Siller, one of the world’s top five brewing companies, has over 150 brands, including my all time favorite Appletiser and my buddy's most prized beer, Castle Lager, an award-winning concoction introduced to the market over a century ago, in 1895.

The company, which used to benefit from the migrant labor system, received a major boost when the apartheid system formalised racial segregation as a means of cheapening labor and access to South Africa’s vast mineral resources and agricultural land.

One 'Rand Lord', the German-born George Albu, founder of Genmin (later Gencor, now BHP Billiton - one of the largest mining concerns in the world), proposed in the late 1890s, that legislation be created to devalue the labor of black people ('The law is not the same for the kaffir as for the white man,' he said).

The Land Act of 1913, a piece of legislation known as the 'original sin,'- appropriatied 87% of land for whites (originally 93%), with just 13% of largely arid land reserved for native peoples.. Statutory racism intentionally created a climate of dispossessed people anxious to secure employment by way of major companies.

By 1902, the only non-mining company with significant volumes of invested capital was SAB. Developments off the market mattered too: In 1962, the prohibition against consumption of alchohol by black laborers was lifted, much to SAB's relief. They claimed native peoples were suffering from the effects of the illicit alchohol industry.

'Kaffirs' forced to carry the dompas (documentation) could at least drink the good stuff. (By 2005, 8 of 10 favorite beers in South Africa carried SAB trademarks!). Even in Zimbabwe, until recently wracked by inflation, unemployment, and overall hell, turnover has increased by 51% for Zimbabwe's largest beverage firm Delta Corporation, in which SABMiller holds 36.8% stake.

Aside from the booze (and in my case, the Appletiser) it might be said that South Africa - then and now - receives little of the benefits: Major multinationals quickly shifted headquarters to London following liberation from apartheid (1994), facilitating capital flight. This was a policy approved of by the democratically elected government of South Africa, heavily indebted, and eager to provide economic capitulation in exchange for the political support of multinational corporation.

During apartheid, as the battle between the regime's protectionists heated up against neoliberal market-players, companies like Anglo-American began voicing their corporate opposition to the financial impact of sanctions on profit, coupled with that of travel restrictions of laborers and 'wasteful', bloated and expensive state-financed industries. As Anglo's chairman Harry Oppenheimer stated in 1985, "Nationalist policies have made it impossible to make proper use of Black labor."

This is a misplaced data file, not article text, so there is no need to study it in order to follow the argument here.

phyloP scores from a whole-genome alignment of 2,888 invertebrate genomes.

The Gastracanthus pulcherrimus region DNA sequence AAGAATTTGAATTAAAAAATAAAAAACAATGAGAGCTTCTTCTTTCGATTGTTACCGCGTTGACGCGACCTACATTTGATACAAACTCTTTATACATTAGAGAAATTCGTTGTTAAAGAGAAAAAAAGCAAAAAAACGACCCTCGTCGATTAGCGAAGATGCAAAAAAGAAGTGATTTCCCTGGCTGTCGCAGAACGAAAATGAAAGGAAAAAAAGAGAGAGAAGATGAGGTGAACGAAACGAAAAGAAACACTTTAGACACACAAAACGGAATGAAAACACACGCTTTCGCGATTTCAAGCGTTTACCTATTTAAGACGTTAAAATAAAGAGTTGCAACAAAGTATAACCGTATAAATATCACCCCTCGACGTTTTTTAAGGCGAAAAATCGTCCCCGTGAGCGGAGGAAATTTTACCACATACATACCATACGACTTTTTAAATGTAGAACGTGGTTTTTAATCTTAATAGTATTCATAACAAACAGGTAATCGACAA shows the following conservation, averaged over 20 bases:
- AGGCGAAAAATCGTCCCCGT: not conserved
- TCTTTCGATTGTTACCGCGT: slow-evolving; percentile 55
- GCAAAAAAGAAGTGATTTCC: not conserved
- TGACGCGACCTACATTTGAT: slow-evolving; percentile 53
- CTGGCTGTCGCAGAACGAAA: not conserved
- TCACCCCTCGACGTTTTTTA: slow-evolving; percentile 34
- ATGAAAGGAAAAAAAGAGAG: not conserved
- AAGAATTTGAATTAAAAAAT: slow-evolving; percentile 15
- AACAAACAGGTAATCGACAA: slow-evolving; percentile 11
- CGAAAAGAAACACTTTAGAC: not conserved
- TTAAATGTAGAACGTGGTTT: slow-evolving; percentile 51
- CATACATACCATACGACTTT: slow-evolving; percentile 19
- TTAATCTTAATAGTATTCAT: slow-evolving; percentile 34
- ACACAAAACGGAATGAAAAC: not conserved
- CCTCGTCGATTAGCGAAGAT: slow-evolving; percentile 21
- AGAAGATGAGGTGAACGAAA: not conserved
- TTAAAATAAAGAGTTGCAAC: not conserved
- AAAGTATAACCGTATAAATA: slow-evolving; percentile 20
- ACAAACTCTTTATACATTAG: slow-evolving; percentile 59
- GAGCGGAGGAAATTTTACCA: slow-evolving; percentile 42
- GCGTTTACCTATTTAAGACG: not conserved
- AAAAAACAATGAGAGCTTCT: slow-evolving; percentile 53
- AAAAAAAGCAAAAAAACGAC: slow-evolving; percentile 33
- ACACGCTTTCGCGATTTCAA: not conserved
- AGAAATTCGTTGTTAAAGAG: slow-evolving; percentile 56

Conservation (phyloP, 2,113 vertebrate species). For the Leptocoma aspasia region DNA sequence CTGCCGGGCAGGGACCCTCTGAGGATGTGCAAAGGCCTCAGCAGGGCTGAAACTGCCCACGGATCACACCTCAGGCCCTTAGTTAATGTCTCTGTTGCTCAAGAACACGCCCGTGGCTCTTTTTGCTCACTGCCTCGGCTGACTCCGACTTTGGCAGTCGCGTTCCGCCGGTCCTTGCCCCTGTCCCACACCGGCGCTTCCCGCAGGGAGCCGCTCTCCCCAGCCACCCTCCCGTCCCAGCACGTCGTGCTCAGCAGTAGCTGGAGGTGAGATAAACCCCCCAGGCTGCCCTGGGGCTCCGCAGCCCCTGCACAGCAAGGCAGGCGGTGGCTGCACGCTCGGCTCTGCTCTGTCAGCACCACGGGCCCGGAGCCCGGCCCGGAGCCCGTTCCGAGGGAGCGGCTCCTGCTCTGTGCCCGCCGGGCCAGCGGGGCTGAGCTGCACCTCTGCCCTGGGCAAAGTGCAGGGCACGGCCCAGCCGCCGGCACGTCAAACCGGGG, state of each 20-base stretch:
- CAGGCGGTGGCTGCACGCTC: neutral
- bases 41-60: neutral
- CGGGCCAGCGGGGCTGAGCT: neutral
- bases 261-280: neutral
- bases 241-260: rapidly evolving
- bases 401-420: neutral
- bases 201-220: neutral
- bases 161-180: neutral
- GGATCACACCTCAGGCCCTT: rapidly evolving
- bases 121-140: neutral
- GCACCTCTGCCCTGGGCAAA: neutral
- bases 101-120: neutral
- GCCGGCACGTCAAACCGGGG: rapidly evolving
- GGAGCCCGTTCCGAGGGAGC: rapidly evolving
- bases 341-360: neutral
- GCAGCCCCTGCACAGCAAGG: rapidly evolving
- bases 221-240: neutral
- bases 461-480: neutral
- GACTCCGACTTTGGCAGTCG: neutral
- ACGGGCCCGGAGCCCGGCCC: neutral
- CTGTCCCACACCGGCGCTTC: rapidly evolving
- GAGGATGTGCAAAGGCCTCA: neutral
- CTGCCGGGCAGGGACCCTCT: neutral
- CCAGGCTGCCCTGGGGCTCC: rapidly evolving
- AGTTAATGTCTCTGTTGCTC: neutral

But long before that, more specifically during the 1970s and 1980s, when sanctions on the apartheid regime hit the country's economy hard, SAB relocated to the Netherlands (a 'conduit' country used extensively for shifting corporate profits) to circumvent sanctions and expand into international markets.

Initially called Niagara 18 BV, SAB ceded trademarks, and other forms of intangible assets to holding companies as a means of shifting profits to low-tax regions. Revenues are remitted to 'resident' regions such as the Netherlands, on the receiving end of royalty payments from lucrative brands such as Carling Black Label.

The benefits of a Dutch holding company includes no requirement to have local economic substance, little or no taxation on repatriated profits, and full tax exemption on capital gains and dividends received from qualifying subsidiaries. Holding companies such as these are cheap and easy to incorporate and administer.

SABMiller Africa and Asia BV and SABMiller Africa BV act as holding companies handling subsidiaries in these regions, while SABMiller International BV, remains the trademark owner. While not technically illegal, aggressive tax avoidance is certainly unethical and contrary to the spirit of the law.

Of course, when it comes to protection of the trademark, such as the satirical t-shirt (Black Labor, White Guilt) created by a company in SA playing off the Company, SAB was quick to go to court in defense of their corporate rights, reputation and the impact on intangible assets.

Why then does this not extend to the rights of others?

When governments allow for the uber-wealthy to avoid basic duties to the societies in which they operate, the financial burden shifts to the middle and low income groups. While the best and brightest deserve their privileges, rule of law was determined to ensure that such is earned fairly.

Opting out of societies, after aggressively reaping full benefits, should not be an option.